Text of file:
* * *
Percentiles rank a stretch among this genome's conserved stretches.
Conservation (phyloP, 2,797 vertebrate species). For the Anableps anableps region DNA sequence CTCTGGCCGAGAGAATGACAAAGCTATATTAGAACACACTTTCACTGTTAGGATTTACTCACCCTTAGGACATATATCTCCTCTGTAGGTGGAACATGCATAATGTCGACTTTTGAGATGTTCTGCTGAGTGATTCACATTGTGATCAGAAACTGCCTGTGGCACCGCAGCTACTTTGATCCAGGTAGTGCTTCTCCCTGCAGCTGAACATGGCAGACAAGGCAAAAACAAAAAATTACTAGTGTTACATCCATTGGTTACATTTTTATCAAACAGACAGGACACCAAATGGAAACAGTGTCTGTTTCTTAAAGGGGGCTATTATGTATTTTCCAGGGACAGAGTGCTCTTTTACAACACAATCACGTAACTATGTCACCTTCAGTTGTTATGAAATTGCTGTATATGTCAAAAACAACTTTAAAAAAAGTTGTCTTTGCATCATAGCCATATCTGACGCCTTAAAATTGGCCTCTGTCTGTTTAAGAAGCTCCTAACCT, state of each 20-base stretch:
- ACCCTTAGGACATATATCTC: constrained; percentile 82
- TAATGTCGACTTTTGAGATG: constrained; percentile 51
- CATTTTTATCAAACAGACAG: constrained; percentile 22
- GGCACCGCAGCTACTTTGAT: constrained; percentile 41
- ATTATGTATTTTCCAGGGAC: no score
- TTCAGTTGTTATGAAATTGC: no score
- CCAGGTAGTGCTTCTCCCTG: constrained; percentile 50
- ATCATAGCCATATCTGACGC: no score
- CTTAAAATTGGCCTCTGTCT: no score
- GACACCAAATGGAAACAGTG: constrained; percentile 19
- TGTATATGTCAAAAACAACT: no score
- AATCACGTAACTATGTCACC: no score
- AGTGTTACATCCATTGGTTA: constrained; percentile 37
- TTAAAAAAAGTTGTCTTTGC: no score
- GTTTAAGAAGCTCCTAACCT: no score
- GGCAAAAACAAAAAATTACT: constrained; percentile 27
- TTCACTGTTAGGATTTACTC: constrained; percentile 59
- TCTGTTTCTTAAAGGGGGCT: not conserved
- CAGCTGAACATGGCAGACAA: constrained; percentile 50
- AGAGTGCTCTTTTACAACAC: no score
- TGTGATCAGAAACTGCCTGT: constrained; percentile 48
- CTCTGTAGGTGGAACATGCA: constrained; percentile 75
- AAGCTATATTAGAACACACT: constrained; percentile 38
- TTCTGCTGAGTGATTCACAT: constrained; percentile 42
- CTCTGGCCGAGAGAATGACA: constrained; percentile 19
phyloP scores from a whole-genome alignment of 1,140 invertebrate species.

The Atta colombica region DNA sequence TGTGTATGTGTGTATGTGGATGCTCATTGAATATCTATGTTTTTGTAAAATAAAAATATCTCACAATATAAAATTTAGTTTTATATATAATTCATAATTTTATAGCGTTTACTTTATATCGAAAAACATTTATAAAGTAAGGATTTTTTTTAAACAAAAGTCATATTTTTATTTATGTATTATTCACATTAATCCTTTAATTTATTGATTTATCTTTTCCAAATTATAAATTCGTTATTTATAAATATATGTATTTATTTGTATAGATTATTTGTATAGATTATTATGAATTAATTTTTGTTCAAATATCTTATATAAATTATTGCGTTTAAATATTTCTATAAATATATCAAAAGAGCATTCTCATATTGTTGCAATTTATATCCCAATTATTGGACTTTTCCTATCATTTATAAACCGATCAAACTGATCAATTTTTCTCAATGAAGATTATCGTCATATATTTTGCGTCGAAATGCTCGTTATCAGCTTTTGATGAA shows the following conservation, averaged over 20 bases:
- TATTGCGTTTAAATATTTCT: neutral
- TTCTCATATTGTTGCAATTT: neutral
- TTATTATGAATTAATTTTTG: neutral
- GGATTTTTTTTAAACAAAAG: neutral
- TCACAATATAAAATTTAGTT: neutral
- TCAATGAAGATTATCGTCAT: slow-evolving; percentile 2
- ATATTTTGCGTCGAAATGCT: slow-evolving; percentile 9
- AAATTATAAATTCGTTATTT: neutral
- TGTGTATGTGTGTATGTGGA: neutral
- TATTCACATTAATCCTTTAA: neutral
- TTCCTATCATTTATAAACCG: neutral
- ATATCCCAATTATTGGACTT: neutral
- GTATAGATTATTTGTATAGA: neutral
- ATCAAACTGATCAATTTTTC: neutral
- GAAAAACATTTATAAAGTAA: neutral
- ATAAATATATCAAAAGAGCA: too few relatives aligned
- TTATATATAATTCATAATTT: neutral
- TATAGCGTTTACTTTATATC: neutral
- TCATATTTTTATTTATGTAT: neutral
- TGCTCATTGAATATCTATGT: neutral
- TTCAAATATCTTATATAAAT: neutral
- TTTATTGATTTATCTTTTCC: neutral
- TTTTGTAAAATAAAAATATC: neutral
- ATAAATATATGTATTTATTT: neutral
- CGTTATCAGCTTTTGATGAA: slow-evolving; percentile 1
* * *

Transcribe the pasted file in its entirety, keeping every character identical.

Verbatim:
Percentiles rank a stretch among this genome's conserved stretches.
Conservation (phyloP, 2,797 vertebrate species). For the Anableps anableps region DNA sequence CTCTGGCCGAGAGAATGACAAAGCTATATTAGAACACACTTTCACTGTTAGGATTTACTCACCCTTAGGACATATATCTCCTCTGTAGGTGGAACATGCATAATGTCGACTTTTGAGATGTTCTGCTGAGTGATTCACATTGTGATCAGAAACTGCCTGTGGCACCGCAGCTACTTTGATCCAGGTAGTGCTTCTCCCTGCAGCTGAACATGGCAGACAAGGCAAAAACAAAAAATTACTAGTGTTACATCCATTGGTTACATTTTTATCAAACAGACAGGACACCAAATGGAAACAGTGTCTGTTTCTTAAAGGGGGCTATTATGTATTTTCCAGGGACAGAGTGCTCTTTTACAACACAATCACGTAACTATGTCACCTTCAGTTGTTATGAAATTGCTGTATATGTCAAAAACAACTTTAAAAAAAGTTGTCTTTGCATCATAGCCATATCTGACGCCTTAAAATTGGCCTCTGTCTGTTTAAGAAGCTCCTAACCT, state of each 20-base stretch:
- ACCCTTAGGACATATATCTC: constrained; percentile 82
- TAATGTCGACTTTTGAGATG: constrained; percentile 51
- CATTTTTATCAAACAGACAG: constrained; percentile 22
- GGCACCGCAGCTACTTTGAT: constrained; percentile 41
- ATTATGTATTTTCCAGGGAC: no score
- TTCAGTTGTTATGAAATTGC: no score
- CCAGGTAGTGCTTCTCCCTG: constrained; percentile 50
- ATCATAGCCATATCTGACGC: no score
- CTTAAAATTGGCCTCTGTCT: no score
- GACACCAAATGGAAACAGTG: constrained; percentile 19
- TGTATATGTCAAAAACAACT: no score
- AATCACGTAACTATGTCACC: no score
- AGTGTTACATCCATTGGTTA: constrained; percentile 37
- TTAAAAAAAGTTGTCTTTGC: no score
- GTTTAAGAAGCTCCTAACCT: no score
- GGCAAAAACAAAAAATTACT: constrained; percentile 27
- TTCACTGTTAGGATTTACTC: constrained; percentile 59
- TCTGTTTCTTAAAGGGGGCT: not conserved
- CAGCTGAACATGGCAGACAA: constrained; percentile 50
- AGAGTGCTCTTTTACAACAC: no score
- TGTGATCAGAAACTGCCTGT: constrained; percentile 48
- CTCTGTAGGTGGAACATGCA: constrained; percentile 75
- AAGCTATATTAGAACACACT: constrained; percentile 38
- TTCTGCTGAGTGATTCACAT: constrained; percentile 42
- CTCTGGCCGAGAGAATGACA: constrained; percentile 19
phyloP scores from a whole-genome alignment of 1,140 invertebrate species.

The Atta colombica region DNA sequence TGTGTATGTGTGTATGTGGATGCTCATTGAATATCTATGTTTTTGTAAAATAAAAATATCTCACAATATAAAATTTAGTTTTATATATAATTCATAATTTTATAGCGTTTACTTTATATCGAAAAACATTTATAAAGTAAGGATTTTTTTTAAACAAAAGTCATATTTTTATTTATGTATTATTCACATTAATCCTTTAATTTATTGATTTATCTTTTCCAAATTATAAATTCGTTATTTATAAATATATGTATTTATTTGTATAGATTATTTGTATAGATTATTATGAATTAATTTTTGTTCAAATATCTTATATAAATTATTGCGTTTAAATATTTCTATAAATATATCAAAAGAGCATTCTCATATTGTTGCAATTTATATCCCAATTATTGGACTTTTCCTATCATTTATAAACCGATCAAACTGATCAATTTTTCTCAATGAAGATTATCGTCATATATTTTGCGTCGAAATGCTCGTTATCAGCTTTTGATGAA shows the following conservation, averaged over 20 bases:
- TATTGCGTTTAAATATTTCT: neutral
- TTCTCATATTGTTGCAATTT: neutral
- TTATTATGAATTAATTTTTG: neutral
- GGATTTTTTTTAAACAAAAG: neutral
- TCACAATATAAAATTTAGTT: neutral
- TCAATGAAGATTATCGTCAT: slow-evolving; percentile 2
- ATATTTTGCGTCGAAATGCT: slow-evolving; percentile 9
- AAATTATAAATTCGTTATTT: neutral
- TGTGTATGTGTGTATGTGGA: neutral
- TATTCACATTAATCCTTTAA: neutral
- TTCCTATCATTTATAAACCG: neutral
- ATATCCCAATTATTGGACTT: neutral
- GTATAGATTATTTGTATAGA: neutral
- ATCAAACTGATCAATTTTTC: neutral
- GAAAAACATTTATAAAGTAA: neutral
- ATAAATATATCAAAAGAGCA: too few relatives aligned
- TTATATATAATTCATAATTT: neutral
- TATAGCGTTTACTTTATATC: neutral
- TCATATTTTTATTTATGTAT: neutral
- TGCTCATTGAATATCTATGT: neutral
- TTCAAATATCTTATATAAAT: neutral
- TTTATTGATTTATCTTTTCC: neutral
- TTTTGTAAAATAAAAATATC: neutral
- ATAAATATATGTATTTATTT: neutral
- CGTTATCAGCTTTTGATGAA: slow-evolving; percentile 1